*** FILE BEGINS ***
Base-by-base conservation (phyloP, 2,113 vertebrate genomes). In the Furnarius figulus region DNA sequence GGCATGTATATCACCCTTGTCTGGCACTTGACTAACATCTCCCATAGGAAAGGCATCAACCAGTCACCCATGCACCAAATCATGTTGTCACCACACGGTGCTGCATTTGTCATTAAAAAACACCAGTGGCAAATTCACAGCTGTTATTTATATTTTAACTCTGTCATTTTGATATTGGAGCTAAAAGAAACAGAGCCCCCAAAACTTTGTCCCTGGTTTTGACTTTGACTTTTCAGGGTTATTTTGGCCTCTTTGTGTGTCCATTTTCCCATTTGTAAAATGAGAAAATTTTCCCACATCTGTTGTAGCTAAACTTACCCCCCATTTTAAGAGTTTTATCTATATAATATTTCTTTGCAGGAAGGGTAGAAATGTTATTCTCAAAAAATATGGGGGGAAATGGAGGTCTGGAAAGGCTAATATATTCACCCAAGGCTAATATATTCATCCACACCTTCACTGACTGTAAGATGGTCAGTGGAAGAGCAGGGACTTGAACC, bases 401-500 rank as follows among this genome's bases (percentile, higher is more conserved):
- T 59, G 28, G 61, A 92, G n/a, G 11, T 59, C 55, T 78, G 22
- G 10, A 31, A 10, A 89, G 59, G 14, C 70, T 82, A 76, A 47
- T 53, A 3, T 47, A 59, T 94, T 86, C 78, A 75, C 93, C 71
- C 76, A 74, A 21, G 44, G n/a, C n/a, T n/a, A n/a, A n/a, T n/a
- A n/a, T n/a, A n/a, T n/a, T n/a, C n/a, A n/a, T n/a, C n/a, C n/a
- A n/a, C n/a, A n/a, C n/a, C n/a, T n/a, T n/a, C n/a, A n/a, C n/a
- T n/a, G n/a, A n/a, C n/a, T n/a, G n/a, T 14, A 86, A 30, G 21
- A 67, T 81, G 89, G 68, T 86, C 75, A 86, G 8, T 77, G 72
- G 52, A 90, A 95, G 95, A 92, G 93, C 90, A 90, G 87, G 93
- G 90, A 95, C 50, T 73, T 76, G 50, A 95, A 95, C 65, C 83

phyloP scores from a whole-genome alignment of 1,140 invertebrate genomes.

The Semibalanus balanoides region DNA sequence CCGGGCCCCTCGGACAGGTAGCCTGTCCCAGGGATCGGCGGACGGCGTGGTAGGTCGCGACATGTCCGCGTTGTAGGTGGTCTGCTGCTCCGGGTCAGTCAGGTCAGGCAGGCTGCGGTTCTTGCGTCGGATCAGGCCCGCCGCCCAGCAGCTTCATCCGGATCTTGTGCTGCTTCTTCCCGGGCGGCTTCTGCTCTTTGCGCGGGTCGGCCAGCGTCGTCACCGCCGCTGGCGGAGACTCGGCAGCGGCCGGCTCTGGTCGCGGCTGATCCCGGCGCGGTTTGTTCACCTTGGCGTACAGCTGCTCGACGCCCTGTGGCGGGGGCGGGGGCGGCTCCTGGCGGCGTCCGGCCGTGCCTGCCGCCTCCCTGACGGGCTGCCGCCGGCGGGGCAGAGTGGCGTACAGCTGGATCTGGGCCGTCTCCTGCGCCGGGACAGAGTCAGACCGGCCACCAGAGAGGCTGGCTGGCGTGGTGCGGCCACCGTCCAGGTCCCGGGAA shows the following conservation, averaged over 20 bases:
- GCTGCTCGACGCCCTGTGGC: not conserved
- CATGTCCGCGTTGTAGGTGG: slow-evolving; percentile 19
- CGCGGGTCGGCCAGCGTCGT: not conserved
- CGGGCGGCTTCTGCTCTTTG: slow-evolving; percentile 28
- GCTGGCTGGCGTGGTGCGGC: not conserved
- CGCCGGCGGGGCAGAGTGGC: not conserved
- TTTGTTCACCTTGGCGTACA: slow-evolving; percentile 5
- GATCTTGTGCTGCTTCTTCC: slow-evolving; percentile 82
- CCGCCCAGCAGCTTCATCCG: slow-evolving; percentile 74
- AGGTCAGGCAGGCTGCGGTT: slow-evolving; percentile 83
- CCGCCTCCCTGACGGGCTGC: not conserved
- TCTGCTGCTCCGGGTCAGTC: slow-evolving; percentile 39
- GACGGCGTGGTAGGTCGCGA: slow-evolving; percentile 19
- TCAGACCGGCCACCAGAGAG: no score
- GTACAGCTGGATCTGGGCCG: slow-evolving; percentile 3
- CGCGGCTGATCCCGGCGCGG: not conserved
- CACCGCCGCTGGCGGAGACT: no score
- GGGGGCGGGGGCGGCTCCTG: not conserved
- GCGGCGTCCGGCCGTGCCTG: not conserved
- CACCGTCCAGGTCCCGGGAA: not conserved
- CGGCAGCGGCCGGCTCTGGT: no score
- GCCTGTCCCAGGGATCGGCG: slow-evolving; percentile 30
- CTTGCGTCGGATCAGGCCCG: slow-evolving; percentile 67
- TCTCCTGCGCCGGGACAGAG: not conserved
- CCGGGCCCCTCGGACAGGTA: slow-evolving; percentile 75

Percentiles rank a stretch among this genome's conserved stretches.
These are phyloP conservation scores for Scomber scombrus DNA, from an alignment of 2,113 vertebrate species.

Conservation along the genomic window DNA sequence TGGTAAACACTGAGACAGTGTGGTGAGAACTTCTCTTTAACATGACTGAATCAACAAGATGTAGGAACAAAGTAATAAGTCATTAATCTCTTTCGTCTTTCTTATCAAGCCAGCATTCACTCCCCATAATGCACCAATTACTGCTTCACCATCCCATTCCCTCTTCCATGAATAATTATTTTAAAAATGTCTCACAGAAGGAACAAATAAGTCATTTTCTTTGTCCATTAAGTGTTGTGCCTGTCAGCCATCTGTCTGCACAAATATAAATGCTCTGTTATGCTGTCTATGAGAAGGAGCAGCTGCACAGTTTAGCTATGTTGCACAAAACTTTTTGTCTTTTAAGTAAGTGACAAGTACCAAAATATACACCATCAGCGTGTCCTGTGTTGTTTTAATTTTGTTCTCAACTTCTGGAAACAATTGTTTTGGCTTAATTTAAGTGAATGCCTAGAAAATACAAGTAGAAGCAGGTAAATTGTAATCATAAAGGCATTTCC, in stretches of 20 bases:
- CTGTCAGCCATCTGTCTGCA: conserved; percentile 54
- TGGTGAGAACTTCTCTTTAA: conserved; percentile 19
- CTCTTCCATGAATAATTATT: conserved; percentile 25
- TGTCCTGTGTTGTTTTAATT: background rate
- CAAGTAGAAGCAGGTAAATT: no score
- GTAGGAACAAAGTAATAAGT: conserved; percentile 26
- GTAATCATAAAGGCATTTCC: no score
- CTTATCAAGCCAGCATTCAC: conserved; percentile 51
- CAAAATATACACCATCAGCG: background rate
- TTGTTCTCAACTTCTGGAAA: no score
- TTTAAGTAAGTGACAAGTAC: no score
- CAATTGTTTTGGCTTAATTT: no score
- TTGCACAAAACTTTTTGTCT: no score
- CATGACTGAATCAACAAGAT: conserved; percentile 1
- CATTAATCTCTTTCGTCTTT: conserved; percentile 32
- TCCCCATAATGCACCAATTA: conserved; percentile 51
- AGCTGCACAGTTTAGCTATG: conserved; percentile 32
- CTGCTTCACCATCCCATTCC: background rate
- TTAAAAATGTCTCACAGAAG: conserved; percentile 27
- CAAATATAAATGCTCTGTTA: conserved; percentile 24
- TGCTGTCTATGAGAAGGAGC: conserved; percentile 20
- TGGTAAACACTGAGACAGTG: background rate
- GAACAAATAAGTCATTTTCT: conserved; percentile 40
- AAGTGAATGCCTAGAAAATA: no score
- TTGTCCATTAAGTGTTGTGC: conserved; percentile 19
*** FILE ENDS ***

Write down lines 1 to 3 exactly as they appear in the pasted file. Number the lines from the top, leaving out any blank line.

Base-by-base conservation (phyloP, 2,113 vertebrate genomes). In the Furnarius figulus region DNA sequence GGCATGTATATCACCCTTGTCTGGCACTTGACTAACATCTCCCATAGGAAAGGCATCAACCAGTCACCCATGCACCAAATCATGTTGTCACCACACGGTGCTGCATTTGTCATTAAAAAACACCAGTGGCAAATTCACAGCTGTTATTTATATTTTAACTCTGTCATTTTGATATTGGAGCTAAAAGAAACAGAGCCCCCAAAACTTTGTCCCTGGTTTTGACTTTGACTTTTCAGGGTTATTTTGGCCTCTTTGTGTGTCCATTTTCCCATTTGTAAAATGAGAAAATTTTCCCACATCTGTTGTAGCTAAACTTACCCCCCATTTTAAGAGTTTTATCTATATAATATTTCTTTGCAGGAAGGGTAGAAATGTTATTCTCAAAAAATATGGGGGGAAATGGAGGTCTGGAAAGGCTAATATATTCACCCAAGGCTAATATATTCATCCACACCTTCACTGACTGTAAGATGGTCAGTGGAAGAGCAGGGACTTGAACC, bases 401-500 rank as follows among this genome's bases (percentile, higher is more conserved):
- T 59, G 28, G 61, A 92, G n/a, G 11, T 59, C 55, T 78, G 22
- G 10, A 31, A 10, A 89, G 59, G 14, C 70, T 82, A 76, A 47